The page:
Video and phone hearings are set to become a permanent feature of the Senior Courts Costs Office (SCCO) even after the coronavirus pandemic has passed, the Senior Costs Judge has said.
Andrew Gordon-Saker made the remarks as he published a practice note on hearings and detailed assessments, which emphasised the SCCO’s preference for papers to be filed electronically.
The practice note, available on the Association of Costs Lawyers’ (ACL) website, said hearings would continue as remote, part-remote and in-person, depending on the view of the costs judge or officer.
In an accompanying message to the ACL, he said: “As the requirements for social distancing ease, the balance will tip away from remote hearings towards more in-person hearings. But even when all social distancing requirements have gone, I anticipate that we will nevertheless make greater use of video and phone than we did before the lockdown, in particular for short hearings.”
His comments reflect the findings of the Civil Justice Council’s review of how the courts have coped with Covid-19, which said “the majority of costs disputes were also felt to be suitable for remote determination”.
The work of SCCO staff, support of practitioners and “timely arrival of electronic filing” meant that very few SCCO hearings have been adjourned, Master Gordon-Saker said.
He acknowledged that there have been administrative delays in individual cases and that there was currently a delay with Court of Protection bills – however, the decision of the government to switch the assessment of legal aid bills from the SCCO to the Legal Aid Agency from next month meant “we should be able to devote more resources to Court of Protection work”.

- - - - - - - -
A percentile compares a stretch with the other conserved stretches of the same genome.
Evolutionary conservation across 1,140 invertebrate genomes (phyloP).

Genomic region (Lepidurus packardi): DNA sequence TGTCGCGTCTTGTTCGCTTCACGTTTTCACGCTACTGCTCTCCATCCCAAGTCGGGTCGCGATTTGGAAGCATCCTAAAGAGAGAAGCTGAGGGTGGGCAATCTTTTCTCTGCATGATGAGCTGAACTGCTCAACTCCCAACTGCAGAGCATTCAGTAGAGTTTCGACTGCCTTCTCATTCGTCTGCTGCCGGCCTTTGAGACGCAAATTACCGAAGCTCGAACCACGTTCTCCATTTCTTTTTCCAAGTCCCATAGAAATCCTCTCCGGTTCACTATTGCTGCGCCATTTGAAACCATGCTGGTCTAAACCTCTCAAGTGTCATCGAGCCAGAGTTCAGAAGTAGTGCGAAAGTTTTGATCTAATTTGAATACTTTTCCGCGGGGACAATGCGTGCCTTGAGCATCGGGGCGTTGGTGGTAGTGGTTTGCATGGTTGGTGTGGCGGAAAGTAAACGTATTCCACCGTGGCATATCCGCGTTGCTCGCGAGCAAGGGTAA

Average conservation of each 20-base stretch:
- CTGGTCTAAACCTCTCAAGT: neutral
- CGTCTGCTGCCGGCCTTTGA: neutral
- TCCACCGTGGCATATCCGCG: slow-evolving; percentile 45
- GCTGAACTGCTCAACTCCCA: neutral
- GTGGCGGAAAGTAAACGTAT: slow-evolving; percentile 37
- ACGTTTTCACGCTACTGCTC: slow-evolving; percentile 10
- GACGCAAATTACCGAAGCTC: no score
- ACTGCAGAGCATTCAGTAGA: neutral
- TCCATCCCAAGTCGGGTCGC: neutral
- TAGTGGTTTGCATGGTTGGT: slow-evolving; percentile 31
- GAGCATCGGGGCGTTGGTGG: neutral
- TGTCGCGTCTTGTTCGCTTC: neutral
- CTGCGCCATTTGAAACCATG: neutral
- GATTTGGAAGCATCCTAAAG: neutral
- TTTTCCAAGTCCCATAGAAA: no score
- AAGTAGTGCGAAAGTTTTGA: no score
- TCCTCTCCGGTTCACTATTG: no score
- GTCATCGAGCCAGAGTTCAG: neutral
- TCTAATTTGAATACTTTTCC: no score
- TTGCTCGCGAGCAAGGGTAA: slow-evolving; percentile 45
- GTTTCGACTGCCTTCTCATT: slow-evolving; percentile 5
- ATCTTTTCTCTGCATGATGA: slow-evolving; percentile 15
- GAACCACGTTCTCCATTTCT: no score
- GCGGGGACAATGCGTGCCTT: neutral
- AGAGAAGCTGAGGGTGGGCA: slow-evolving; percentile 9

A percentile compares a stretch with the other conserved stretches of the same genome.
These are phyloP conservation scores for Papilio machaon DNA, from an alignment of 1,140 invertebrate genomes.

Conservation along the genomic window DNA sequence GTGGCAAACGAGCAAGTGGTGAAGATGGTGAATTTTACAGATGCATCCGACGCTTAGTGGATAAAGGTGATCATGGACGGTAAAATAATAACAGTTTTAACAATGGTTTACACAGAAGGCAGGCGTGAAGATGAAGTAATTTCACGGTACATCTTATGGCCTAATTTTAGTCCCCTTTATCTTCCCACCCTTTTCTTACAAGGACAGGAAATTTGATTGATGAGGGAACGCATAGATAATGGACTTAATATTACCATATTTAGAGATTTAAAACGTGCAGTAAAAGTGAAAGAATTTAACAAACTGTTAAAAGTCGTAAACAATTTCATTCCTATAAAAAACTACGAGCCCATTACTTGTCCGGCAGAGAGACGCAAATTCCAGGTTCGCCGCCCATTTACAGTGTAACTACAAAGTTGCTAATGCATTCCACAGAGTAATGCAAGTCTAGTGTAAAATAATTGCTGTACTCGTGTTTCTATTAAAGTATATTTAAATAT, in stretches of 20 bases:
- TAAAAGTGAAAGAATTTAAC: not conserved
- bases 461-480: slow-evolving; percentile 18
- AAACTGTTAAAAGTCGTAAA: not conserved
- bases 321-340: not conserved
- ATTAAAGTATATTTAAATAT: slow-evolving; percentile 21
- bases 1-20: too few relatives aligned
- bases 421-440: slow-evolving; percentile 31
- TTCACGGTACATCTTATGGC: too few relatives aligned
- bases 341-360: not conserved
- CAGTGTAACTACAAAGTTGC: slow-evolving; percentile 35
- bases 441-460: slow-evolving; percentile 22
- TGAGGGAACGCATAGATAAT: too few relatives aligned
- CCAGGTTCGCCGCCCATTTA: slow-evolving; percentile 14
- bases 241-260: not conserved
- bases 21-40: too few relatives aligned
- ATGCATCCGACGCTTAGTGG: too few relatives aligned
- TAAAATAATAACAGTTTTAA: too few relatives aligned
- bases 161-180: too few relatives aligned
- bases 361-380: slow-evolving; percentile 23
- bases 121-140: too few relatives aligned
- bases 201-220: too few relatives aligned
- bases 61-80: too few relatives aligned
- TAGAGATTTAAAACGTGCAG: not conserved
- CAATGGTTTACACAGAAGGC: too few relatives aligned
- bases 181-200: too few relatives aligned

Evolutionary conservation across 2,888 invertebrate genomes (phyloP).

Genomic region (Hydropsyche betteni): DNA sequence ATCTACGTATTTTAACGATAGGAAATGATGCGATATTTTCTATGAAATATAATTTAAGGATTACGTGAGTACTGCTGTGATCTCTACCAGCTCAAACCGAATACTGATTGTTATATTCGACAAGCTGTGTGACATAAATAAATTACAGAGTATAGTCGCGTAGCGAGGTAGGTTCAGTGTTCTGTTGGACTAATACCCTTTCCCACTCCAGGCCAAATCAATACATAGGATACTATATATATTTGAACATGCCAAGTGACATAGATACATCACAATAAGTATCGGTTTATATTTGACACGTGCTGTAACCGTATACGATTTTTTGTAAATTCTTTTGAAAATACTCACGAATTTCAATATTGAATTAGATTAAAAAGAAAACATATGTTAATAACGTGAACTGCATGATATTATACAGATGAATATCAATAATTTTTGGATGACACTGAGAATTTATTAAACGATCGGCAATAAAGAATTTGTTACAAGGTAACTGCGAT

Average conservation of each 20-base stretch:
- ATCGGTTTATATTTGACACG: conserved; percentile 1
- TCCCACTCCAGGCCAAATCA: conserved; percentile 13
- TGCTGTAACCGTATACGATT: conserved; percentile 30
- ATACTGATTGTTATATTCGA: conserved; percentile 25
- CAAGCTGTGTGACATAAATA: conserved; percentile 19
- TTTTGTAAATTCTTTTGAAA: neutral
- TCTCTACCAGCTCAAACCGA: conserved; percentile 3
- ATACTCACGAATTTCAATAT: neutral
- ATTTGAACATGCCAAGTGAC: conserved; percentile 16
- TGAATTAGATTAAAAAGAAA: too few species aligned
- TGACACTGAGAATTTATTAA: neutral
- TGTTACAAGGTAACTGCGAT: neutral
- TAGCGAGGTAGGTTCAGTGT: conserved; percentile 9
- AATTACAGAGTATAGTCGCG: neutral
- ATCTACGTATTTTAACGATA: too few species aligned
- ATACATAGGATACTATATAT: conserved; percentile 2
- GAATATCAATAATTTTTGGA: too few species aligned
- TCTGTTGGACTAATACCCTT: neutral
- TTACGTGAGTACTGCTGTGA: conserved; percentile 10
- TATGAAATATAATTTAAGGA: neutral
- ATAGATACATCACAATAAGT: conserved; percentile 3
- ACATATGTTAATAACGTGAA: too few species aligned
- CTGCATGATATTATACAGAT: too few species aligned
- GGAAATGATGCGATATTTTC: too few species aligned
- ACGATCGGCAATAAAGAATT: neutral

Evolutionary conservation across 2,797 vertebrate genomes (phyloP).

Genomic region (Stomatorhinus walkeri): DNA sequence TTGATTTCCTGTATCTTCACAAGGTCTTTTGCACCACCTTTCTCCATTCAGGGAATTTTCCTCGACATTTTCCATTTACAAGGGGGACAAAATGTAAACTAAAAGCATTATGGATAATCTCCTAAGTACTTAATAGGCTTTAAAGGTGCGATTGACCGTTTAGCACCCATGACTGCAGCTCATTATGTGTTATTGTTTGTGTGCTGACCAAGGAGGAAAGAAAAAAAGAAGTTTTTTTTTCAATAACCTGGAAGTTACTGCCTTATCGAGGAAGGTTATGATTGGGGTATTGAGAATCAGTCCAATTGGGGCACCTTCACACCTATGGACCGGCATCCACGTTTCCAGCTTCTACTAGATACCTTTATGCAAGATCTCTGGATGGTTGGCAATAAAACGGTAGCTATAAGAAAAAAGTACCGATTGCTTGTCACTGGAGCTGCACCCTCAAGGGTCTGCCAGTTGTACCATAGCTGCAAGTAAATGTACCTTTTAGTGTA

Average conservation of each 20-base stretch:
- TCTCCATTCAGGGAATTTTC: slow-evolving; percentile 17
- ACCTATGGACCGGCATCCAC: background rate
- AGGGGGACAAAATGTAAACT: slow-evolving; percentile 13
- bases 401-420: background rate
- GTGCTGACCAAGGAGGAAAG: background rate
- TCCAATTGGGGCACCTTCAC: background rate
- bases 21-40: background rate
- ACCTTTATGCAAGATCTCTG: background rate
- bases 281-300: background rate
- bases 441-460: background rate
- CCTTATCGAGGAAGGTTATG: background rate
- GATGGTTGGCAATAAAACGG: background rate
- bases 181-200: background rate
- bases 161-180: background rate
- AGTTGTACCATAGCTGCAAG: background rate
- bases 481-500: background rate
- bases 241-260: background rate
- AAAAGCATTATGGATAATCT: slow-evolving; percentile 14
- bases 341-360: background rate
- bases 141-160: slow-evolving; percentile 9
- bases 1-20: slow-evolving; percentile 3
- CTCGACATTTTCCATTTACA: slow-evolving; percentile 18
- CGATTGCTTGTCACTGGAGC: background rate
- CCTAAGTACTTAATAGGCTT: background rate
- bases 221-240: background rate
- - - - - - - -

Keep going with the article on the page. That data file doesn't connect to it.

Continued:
Master Gordon-Saker said there had been an increase in work coming into the SCCO during the lockdown “and the indications are that litigation will pick up very quickly.
He added: “We are also getting on with other things. Work has resumed on guideline hourly rates for next year and also on the electronic bill for the Court of Protection.”
The judge said lockdown has accelerated changes which were coming anyway. “In particular, we are much more adept at using video and we now have better tools for receiving and manipulating electronic bundles.”
The practice note said hearings worked “much more efficiently where the receiving party has filed its papers electronically”.
In his message, the judge said: “The days of everybody sitting in court waiting for the receiving party’s representative to find the elusive attendance note of a particular conference in an unknown file in one of dozens of boxes really should have become a thing of the past a long time ago.”
The change will reduce the existing structure of three sources of rules – the actual rules, the practice direction and lengthy guidance note – into two documents: a set of rules and a practice direction which is intended only to include practice guidance.
Aside from budget revision, however, the rejig is not intended to make any substantive changes.
Budget revision will need to be done “promptly” in the event of significant developments in the litigation – initially the rule said it would need to be done “without delay”.